Feature Article - October 2003
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Call of the Wild

From beautiful blossoms to bugs and guts, nature programs are growing as people return to their roots

By Margaret Ahrweiler


Perhaps it mirrors supply and demand, but as open space in populated areas shrinks, recreational nature programming is growing. Environmental-oriented programs are increasing every year with park district, county and state facilities adding new programs every year to meet demand.


Could it be that Little Billy and Cindy spent their idyllic youths traipsing through the woods and fields and want to duplicate that experience for their own children? Reality check: Little Billy and Cindy, now Bill and Cynthia Suburban Parent, were more likely to spend their days traipsing through the local mall, says one pro whose district's environmental programming has blossomed.

"We live in an increasingly urban environment, and the latest generation didn't have open spaces to explore in their childhoods," says Bob Dunsmuir, executive director of the Wheaton Park District in Wheaton, Ill., a Chicago suburb. "Even worse, it's becoming harder to preserve outdoor knowledge. It was once passed down by parents, who took kids hunting, fishing and camping. We don't see that any more."

On the up side, though, these urban parents have discovered a strong desire to reconnect with the natural world. When it comes time to teach their own kids about the real birds and bees, they are turning to the pros—naturalists, rangers, interpreters and other park professionals—to learn about their environments. Back-to-nature programs are filling up rapidly, with patrons clamoring for more.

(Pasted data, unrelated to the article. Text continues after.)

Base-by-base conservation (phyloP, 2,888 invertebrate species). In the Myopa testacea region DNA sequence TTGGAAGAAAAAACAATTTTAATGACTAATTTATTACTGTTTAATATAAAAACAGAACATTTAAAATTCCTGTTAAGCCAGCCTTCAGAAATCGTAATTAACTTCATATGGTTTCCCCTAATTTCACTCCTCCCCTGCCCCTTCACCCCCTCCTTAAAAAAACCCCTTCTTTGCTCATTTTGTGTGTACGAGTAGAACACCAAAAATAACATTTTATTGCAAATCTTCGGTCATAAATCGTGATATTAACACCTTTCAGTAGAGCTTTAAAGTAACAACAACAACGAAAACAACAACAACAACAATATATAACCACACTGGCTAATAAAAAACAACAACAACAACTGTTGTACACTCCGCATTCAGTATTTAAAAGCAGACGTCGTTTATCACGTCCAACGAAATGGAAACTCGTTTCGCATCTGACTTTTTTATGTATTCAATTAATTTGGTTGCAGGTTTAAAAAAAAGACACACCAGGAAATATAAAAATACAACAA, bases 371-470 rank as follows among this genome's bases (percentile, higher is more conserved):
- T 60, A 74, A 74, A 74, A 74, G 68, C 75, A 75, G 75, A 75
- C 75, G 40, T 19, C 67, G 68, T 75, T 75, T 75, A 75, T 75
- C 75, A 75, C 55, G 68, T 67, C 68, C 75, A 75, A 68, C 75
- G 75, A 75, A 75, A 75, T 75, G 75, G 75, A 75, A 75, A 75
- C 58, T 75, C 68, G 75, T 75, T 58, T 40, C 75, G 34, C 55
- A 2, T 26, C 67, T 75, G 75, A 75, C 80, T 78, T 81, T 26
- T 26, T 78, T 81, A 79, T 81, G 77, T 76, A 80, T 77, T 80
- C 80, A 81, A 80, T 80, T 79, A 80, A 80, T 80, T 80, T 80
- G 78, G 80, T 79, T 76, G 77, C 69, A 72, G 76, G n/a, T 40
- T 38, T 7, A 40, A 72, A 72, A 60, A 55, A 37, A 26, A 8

An outdoor papermaking activity at Custer State Park in Custer, S.D.

Figures from the Association for Interpretative Naturalists, a national group of nature professionals, demonstrate this. According to Tim Merriman, the association's executive director, the group was founded in 1954 with 40 members. It now boasts 4,800 members, with research indicating that about 20,000 paid interpreters are working nationally, along with an army of more than 500,000 unpaid volunteers staffing nature programs at parks, zoos and museums.

Why this impressive growth?

"We're replacing grandma and grandpa [to teach about the outdoors]," says Merriman wryly, who notes that when he asks groups who visited their grandparents' farms, people under 40 almost never raise their hands.

A return to their natural roots and a renewed interest in life's most basic elements have also been spurred as a response to Sept. 11, Merriman adds.

"When they feel threatened, they return to nature," he says. Merriman also theorizes that as people in affluent societies have their basic needs met, they then turn to higher pursuits, such as aesthetics and education as part of the classic hierarchy of needs.